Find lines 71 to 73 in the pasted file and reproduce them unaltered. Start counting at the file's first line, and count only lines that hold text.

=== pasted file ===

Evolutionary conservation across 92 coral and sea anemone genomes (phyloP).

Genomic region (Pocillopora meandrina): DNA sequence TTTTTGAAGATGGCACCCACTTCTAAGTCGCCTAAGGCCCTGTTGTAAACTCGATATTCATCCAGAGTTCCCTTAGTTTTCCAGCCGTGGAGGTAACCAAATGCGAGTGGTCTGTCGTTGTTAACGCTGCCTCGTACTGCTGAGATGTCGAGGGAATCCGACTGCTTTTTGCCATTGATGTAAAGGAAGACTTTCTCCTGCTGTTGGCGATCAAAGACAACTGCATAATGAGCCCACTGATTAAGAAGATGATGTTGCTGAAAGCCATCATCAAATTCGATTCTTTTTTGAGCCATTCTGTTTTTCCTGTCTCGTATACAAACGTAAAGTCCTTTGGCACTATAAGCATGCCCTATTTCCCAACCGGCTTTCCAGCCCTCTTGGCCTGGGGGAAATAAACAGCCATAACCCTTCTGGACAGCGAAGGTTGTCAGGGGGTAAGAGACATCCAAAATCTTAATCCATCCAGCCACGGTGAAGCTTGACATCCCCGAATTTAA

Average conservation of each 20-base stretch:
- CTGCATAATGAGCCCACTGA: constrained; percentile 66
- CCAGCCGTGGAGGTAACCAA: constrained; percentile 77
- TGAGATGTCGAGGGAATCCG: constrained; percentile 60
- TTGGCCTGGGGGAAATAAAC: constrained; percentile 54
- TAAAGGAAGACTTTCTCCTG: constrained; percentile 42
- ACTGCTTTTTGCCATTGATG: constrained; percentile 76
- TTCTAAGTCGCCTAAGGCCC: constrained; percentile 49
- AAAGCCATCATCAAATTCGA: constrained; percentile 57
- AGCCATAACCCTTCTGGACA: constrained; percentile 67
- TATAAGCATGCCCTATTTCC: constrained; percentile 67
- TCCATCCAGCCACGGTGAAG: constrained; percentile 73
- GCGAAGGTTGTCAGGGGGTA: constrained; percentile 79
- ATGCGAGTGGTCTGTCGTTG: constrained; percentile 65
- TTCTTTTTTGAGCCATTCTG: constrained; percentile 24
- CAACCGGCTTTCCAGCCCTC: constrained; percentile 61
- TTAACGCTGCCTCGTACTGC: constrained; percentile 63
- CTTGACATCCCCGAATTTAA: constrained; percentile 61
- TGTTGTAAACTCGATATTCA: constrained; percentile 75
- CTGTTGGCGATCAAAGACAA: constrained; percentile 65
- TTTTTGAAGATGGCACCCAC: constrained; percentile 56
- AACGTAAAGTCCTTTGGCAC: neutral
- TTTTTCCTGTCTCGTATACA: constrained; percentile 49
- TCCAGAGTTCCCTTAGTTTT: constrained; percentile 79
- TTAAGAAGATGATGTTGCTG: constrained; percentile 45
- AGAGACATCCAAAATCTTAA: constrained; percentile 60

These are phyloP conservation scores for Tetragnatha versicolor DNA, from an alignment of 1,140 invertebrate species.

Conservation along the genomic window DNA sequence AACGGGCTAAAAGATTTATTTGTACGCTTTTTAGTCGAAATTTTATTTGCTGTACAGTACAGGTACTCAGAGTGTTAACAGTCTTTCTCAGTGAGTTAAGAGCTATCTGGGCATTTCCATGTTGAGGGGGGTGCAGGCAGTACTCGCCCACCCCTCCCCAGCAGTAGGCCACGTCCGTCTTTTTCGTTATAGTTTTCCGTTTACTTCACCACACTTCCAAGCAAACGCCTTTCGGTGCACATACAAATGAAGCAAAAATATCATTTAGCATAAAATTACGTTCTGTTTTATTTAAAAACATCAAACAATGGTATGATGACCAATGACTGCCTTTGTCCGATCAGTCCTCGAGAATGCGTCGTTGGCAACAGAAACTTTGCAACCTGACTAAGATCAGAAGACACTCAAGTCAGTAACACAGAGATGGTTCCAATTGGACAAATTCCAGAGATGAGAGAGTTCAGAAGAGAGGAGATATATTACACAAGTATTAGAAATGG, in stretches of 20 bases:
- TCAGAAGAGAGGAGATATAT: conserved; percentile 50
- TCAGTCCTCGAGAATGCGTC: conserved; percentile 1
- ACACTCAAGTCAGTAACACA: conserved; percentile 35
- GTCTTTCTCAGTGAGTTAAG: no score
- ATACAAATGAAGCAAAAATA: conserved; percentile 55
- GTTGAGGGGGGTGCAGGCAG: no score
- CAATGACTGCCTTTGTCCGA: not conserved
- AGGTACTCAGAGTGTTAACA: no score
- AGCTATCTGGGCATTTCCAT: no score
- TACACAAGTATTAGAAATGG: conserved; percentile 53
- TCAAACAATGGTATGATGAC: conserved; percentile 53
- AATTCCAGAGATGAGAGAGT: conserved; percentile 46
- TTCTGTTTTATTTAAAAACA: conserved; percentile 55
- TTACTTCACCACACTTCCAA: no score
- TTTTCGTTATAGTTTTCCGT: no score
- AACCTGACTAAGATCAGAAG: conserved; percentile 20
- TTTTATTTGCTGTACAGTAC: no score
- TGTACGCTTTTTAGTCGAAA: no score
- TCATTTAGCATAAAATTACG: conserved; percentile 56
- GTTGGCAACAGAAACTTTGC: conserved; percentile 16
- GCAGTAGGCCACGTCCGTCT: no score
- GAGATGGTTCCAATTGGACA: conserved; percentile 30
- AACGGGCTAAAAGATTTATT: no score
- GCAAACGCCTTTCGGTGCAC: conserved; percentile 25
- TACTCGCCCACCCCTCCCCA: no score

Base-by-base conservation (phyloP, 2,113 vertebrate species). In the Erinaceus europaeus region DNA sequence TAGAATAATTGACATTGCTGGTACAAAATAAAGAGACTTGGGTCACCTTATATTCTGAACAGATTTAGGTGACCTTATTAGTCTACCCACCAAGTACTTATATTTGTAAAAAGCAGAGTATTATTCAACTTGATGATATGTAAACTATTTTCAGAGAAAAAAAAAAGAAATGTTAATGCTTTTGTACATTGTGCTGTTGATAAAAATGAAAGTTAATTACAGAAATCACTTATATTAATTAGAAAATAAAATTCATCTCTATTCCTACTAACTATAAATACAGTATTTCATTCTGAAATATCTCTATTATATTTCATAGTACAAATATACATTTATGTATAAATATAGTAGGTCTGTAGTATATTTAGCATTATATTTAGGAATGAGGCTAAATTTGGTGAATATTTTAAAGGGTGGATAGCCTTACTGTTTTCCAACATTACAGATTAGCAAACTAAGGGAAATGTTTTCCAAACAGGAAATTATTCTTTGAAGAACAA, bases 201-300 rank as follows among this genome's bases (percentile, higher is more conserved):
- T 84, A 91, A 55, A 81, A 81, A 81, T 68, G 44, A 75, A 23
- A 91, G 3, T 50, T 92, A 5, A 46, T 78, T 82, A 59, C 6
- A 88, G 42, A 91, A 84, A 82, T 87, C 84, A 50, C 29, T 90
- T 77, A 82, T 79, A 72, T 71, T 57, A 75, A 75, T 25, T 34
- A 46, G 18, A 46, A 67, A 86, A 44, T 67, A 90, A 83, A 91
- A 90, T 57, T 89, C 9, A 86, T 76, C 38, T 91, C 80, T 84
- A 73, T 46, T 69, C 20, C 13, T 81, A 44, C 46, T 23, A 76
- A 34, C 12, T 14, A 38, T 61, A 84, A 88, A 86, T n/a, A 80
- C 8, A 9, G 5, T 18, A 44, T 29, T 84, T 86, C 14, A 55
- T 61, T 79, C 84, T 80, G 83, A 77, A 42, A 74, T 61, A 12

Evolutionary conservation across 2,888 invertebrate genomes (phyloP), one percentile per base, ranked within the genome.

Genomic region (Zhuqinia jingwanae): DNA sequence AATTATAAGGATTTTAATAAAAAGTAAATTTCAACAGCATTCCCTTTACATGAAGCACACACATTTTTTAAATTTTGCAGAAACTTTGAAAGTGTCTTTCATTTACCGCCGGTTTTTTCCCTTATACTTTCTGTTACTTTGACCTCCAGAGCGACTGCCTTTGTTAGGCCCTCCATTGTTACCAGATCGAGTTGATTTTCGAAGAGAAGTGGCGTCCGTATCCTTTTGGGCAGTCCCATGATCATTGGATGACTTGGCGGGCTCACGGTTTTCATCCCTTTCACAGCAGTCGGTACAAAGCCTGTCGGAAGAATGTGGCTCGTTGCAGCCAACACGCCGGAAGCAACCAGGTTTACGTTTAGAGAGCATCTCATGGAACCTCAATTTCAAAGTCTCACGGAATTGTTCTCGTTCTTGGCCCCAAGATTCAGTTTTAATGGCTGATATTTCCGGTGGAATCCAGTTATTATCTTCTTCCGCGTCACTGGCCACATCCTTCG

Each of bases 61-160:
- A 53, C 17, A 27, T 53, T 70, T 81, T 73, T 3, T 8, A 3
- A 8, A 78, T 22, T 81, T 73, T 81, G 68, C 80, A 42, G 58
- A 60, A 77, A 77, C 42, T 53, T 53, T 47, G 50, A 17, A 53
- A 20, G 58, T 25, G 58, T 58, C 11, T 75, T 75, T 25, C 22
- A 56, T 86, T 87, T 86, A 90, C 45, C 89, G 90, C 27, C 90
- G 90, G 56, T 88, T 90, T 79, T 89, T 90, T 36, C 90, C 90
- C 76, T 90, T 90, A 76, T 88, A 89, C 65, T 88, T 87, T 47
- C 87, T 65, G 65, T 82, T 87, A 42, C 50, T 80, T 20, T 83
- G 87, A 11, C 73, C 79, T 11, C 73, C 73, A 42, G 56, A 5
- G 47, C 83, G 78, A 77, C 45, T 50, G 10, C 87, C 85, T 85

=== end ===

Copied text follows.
- A 8, A 78, T 22, T 81, T 73, T 81, G 68, C 80, A 42, G 58
- A 60, A 77, A 77, C 42, T 53, T 53, T 47, G 50, A 17, A 53
- A 20, G 58, T 25, G 58, T 58, C 11, T 75, T 75, T 25, C 22